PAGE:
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Using My Noodle July 30, 2009

Posted by Toy Lady in Cooking, Food, random stuff.
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Do you ever start something, then get sidetracked, until you forget all about what it was you started, or even that you’ve started anything? Or does that only happen to me?

So anyway.  A couple of months ago, I came a cross a recipe (in Cook’s Illustrated) for cold sesame noodles.  With chicken, no less, making for an actual hearty meal.  Which I meant to tell you all about ages ago, but I, um, well, I forgot.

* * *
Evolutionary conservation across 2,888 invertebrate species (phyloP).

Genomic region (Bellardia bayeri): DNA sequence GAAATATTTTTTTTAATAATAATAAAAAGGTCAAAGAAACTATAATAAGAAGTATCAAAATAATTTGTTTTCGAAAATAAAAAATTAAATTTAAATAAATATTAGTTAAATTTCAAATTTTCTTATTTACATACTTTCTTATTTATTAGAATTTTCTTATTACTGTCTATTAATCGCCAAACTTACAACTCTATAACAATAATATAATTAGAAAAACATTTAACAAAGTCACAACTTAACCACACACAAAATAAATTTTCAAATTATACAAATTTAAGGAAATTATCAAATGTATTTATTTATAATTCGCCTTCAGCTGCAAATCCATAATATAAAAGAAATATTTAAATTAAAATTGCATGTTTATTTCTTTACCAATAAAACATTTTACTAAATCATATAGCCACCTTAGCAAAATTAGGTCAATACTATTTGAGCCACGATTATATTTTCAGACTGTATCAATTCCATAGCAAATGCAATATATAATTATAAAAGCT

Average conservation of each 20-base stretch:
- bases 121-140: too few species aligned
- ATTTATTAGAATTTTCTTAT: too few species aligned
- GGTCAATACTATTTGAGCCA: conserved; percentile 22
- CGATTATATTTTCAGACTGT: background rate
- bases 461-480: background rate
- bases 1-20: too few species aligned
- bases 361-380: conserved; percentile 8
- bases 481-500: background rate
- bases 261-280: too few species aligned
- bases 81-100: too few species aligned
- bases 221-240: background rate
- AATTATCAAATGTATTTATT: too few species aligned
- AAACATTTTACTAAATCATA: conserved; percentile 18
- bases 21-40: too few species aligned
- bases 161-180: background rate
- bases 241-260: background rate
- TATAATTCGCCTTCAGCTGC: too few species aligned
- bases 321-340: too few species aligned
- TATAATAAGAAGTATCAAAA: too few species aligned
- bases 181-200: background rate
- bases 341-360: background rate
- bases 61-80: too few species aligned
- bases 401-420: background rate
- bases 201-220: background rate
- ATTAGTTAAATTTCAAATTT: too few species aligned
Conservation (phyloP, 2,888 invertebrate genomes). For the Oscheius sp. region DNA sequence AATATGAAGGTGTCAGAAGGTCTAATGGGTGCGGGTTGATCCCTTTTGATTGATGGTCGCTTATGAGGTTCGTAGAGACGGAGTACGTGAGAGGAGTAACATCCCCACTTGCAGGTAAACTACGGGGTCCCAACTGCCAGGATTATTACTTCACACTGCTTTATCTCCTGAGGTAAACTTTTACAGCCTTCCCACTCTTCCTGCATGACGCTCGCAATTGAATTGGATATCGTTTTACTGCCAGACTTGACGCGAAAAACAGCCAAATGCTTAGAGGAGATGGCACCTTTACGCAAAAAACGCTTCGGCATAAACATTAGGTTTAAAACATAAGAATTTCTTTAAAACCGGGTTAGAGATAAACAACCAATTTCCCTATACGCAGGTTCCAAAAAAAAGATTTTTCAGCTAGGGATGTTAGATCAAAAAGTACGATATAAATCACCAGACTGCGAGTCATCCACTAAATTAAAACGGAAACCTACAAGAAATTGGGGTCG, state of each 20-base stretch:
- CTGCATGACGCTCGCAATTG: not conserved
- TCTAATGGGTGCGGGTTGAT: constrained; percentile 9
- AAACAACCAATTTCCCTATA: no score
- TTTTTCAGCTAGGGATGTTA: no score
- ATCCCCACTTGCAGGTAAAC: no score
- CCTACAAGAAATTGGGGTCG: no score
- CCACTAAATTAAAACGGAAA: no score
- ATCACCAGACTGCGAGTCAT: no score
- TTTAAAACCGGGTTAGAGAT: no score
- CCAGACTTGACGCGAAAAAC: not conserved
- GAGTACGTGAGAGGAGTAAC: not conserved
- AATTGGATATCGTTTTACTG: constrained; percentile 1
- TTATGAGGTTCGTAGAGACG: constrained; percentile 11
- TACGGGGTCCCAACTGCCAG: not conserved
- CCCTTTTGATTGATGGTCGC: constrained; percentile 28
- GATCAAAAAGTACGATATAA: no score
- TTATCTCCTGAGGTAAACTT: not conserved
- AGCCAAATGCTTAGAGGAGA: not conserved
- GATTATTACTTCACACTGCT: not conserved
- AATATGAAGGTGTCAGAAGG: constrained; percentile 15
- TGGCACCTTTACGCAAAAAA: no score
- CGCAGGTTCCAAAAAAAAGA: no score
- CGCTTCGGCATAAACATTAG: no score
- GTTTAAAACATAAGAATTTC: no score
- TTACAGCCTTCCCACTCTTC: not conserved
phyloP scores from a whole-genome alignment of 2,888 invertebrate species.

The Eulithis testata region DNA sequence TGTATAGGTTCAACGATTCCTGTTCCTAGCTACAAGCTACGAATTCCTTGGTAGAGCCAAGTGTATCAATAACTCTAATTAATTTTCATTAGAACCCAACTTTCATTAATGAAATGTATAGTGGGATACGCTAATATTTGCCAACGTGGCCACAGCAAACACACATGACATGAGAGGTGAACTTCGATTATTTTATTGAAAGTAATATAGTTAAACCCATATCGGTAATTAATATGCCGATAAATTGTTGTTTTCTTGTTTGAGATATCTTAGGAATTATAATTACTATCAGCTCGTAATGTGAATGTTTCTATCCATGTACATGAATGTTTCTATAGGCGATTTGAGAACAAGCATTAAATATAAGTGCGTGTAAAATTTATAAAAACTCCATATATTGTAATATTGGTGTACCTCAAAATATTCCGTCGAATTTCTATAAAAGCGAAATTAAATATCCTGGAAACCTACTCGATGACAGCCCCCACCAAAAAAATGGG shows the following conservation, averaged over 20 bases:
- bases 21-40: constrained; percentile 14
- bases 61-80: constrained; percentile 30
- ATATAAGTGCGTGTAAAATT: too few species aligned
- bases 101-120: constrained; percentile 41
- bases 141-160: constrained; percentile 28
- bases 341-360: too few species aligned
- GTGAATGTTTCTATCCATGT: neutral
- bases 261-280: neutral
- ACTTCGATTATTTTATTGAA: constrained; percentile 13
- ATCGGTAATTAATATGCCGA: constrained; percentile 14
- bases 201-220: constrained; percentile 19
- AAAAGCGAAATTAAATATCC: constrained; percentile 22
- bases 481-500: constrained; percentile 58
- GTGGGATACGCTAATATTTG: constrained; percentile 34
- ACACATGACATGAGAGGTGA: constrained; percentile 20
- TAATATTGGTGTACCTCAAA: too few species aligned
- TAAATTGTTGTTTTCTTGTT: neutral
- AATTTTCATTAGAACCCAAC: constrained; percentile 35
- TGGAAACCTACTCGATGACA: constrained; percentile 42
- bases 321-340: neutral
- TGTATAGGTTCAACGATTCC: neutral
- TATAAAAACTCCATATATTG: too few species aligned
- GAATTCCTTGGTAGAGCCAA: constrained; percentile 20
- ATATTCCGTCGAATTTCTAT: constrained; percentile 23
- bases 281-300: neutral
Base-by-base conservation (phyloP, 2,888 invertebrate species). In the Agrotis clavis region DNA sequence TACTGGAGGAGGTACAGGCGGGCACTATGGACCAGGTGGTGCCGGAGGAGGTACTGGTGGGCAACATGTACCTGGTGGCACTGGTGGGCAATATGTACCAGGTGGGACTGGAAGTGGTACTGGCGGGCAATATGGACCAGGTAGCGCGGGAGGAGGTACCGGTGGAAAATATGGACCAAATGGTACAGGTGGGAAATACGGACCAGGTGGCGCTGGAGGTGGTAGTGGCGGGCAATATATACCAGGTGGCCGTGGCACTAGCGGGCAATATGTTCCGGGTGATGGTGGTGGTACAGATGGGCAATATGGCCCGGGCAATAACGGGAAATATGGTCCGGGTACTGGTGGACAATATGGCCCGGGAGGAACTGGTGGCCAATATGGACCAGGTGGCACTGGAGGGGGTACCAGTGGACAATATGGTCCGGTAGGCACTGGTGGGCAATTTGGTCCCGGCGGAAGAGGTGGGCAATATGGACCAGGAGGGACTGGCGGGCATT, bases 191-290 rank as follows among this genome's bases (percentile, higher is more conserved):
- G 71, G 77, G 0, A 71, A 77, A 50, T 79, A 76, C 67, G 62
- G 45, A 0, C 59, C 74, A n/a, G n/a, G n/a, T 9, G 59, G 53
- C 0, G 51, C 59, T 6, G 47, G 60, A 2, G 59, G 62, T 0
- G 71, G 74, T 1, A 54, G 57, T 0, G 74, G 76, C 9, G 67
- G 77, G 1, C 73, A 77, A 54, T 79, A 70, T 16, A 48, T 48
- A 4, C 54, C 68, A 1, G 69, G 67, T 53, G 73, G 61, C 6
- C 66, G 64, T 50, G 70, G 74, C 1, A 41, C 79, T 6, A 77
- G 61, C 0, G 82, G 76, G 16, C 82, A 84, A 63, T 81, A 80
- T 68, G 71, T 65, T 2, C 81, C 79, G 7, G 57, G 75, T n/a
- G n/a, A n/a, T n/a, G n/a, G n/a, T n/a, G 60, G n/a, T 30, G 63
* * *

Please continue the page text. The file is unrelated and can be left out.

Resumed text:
Let me take a second to talk about sesame noodles.  I’d actually never had them until a few years ago – most of my Asian food experience had been limited to buffets at various Chinese restaurants, and I don’t think I’ve ever seen sesame noodles on a buffet.  Or if I have, I passed them over in favor of the garlic eggplant or the General Tso’s chicken. So one time, a few years back, Peeps added an order of cold sesame noodles to our take out order so I could try them.  And I’ve never looked back.   I love them!  I don’t have them very often (actually, we don’t order Chinese very often) – I’m reasonably sure they’re not the healthiest choice on the menu, but they’re great for a once in a while treat – especially when it’s hot and muggy and threatening rain every time you look outside.